And yes, you are right not to expect it and I hope my writing doesn’t lead people to think the glimmers will be there every day, or even often. But when they are, rejoice is exactly the right word!
      And it is great you know to look for them, and recognize them…that is a gift too!

  6. For all the times you doubted her and were proven wrong, I’m sure the opposite was true as well. There’s no good playbook for dementia, but you’re teaching us to be more aware of the potential. Thank you Hallie.

    • Yes, you are right; for every helicopter piloted by Dave, there were probably hundreds that weren’t. But that is the key; you just don’t know. And so often I would realize later that her statements had kernels of truth (if not the whole truth and nothing but the…!)

      I learned over time that it just made sense to listen and ponder, accept and, as Joanie wrote in a comment, rejoice

      (I was astounded when my Mom observed that she didn’t get flowers and chocolates, believe me; that was at a stage when I thought she didn’t notice…well, she noticed!).
      Thanks so much, H

      • And confounding actually! I demonstrates that I really didn’t know what was going on in her mind; had no way of knowing what had impact and what didn’t…
        and as Joanie said, rejoice when you see the glimmer, but even when you don’t, know deep inside that it all matters…every little thing matters.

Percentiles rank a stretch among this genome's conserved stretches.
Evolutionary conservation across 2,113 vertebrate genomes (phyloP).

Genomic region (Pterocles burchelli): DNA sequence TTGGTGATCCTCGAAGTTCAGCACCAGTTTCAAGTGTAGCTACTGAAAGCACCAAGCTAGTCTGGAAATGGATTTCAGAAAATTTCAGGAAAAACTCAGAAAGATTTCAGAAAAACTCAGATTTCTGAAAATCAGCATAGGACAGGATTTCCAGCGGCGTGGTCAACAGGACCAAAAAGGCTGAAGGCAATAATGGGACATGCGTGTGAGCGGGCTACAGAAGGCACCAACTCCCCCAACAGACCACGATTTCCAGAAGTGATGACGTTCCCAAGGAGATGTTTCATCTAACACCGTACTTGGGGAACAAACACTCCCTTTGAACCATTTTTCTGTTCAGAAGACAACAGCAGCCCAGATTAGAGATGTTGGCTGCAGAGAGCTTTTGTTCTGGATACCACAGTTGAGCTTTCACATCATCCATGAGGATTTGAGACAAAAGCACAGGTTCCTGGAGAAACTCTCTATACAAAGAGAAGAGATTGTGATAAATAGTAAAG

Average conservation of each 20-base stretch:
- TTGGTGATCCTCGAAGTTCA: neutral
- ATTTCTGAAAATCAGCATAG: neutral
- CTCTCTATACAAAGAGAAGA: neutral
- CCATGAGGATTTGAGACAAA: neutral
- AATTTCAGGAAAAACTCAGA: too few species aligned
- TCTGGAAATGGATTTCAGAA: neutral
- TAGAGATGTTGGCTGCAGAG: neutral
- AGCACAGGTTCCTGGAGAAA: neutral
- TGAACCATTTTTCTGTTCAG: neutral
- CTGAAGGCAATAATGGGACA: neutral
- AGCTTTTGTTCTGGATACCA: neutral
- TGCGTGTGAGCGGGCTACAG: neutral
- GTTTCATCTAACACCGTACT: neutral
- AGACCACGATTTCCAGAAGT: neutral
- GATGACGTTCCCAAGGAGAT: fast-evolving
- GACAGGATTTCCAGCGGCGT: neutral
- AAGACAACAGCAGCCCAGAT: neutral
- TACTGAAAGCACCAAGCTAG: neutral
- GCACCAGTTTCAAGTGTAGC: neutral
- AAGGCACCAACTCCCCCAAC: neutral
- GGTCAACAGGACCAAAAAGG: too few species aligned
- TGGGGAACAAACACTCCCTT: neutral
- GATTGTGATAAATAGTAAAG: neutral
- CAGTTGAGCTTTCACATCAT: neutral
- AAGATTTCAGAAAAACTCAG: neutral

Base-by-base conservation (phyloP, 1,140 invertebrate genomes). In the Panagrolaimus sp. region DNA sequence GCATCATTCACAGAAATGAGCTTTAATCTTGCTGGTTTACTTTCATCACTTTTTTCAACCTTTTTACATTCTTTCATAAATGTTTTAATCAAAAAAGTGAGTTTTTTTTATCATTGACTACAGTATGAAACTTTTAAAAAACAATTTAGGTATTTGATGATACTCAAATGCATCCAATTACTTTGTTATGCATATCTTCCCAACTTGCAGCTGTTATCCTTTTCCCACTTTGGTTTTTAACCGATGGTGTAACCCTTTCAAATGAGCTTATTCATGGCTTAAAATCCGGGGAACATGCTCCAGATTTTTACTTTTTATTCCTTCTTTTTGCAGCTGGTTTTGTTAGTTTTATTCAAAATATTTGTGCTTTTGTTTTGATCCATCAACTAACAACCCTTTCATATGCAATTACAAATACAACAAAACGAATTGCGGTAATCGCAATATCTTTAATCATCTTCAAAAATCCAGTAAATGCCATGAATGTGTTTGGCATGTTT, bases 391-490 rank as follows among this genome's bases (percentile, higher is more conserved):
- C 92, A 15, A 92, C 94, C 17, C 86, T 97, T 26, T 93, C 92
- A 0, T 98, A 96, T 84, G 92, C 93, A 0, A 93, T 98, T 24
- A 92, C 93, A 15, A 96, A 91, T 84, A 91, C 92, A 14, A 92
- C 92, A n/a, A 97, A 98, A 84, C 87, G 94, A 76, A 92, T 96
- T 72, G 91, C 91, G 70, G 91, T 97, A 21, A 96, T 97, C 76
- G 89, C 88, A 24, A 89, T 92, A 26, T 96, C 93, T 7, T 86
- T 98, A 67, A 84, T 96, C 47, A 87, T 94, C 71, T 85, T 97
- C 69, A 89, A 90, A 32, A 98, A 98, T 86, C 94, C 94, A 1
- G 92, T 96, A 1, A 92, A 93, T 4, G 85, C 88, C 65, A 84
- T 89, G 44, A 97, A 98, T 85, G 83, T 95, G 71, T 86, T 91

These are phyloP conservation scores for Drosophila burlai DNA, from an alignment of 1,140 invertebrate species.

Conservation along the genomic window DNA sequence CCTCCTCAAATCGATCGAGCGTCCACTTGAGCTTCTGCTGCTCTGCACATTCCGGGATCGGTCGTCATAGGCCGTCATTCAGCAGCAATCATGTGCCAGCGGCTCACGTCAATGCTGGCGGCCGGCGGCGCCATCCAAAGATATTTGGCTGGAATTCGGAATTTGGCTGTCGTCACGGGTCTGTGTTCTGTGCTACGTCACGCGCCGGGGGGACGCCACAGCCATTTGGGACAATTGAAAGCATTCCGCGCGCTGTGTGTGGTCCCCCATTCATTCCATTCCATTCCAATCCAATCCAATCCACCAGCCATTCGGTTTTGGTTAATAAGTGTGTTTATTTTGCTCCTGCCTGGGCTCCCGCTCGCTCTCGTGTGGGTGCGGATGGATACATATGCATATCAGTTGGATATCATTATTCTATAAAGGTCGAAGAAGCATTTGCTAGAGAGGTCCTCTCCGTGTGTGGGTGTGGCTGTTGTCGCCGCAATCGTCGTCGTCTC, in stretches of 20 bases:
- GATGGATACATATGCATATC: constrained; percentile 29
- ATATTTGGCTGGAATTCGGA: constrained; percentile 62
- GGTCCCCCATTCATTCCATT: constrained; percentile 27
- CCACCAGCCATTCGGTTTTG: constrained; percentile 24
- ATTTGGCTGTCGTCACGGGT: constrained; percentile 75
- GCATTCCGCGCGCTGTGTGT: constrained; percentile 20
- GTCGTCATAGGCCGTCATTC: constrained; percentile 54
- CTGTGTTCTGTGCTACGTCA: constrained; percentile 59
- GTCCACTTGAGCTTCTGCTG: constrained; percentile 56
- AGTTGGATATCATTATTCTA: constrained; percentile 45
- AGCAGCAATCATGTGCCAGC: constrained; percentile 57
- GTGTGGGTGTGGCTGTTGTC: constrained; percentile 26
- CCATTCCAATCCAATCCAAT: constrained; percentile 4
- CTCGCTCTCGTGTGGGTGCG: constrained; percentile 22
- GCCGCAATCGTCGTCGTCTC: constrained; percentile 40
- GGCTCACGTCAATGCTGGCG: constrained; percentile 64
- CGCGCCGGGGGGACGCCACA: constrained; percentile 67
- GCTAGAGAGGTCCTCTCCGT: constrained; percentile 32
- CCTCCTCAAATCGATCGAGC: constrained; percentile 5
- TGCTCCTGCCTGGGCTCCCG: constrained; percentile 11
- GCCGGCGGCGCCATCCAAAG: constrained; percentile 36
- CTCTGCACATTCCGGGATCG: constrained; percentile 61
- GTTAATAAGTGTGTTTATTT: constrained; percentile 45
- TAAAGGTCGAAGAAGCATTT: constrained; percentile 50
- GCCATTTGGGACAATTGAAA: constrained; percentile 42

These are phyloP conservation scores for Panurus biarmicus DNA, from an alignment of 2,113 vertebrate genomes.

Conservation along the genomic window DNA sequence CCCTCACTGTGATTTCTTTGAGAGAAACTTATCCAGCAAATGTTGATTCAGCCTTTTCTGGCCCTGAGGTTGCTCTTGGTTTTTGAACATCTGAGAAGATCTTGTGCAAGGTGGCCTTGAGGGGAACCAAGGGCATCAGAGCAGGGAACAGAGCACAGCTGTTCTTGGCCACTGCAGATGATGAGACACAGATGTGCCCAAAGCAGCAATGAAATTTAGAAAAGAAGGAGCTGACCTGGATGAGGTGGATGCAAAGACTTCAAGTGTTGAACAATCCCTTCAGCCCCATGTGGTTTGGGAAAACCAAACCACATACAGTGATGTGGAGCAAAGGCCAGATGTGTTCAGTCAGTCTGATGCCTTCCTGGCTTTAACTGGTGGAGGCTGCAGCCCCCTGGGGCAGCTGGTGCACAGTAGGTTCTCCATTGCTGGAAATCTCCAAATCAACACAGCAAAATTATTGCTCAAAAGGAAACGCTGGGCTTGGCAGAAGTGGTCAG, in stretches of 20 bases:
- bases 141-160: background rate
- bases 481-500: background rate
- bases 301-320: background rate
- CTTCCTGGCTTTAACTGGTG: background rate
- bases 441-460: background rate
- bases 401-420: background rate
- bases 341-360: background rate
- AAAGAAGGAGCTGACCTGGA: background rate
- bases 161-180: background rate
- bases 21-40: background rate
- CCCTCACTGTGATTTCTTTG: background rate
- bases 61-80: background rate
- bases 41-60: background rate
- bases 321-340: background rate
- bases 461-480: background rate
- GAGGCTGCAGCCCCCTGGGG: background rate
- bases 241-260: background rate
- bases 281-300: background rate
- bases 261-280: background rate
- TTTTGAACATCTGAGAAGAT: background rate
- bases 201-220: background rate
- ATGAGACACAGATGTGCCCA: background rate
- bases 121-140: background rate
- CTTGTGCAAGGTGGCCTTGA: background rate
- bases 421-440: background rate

The flip side: after one of my visits, as I called her from the airport to say goodbye, she was very upset because she said I hadn’t returned to see her (which I had!). In trying to convince her I had been there, I said, “aren’t there pretty flowers on your nightstand” and she responded “yes and no one knows how they got there!” She was still capable of the sharp retort. I was sad and frustrated that she didn’t remember our afternoon together (I had read a pamphlet to her from MOMA’s Matisse/Picasso exhibit; we had ooded and awed over the photos but later she didn’t remember that I had even been there).
        Such is the world of dementia; and yes, it was very reassuring to know that somehow all the efforts impacted her consciousness.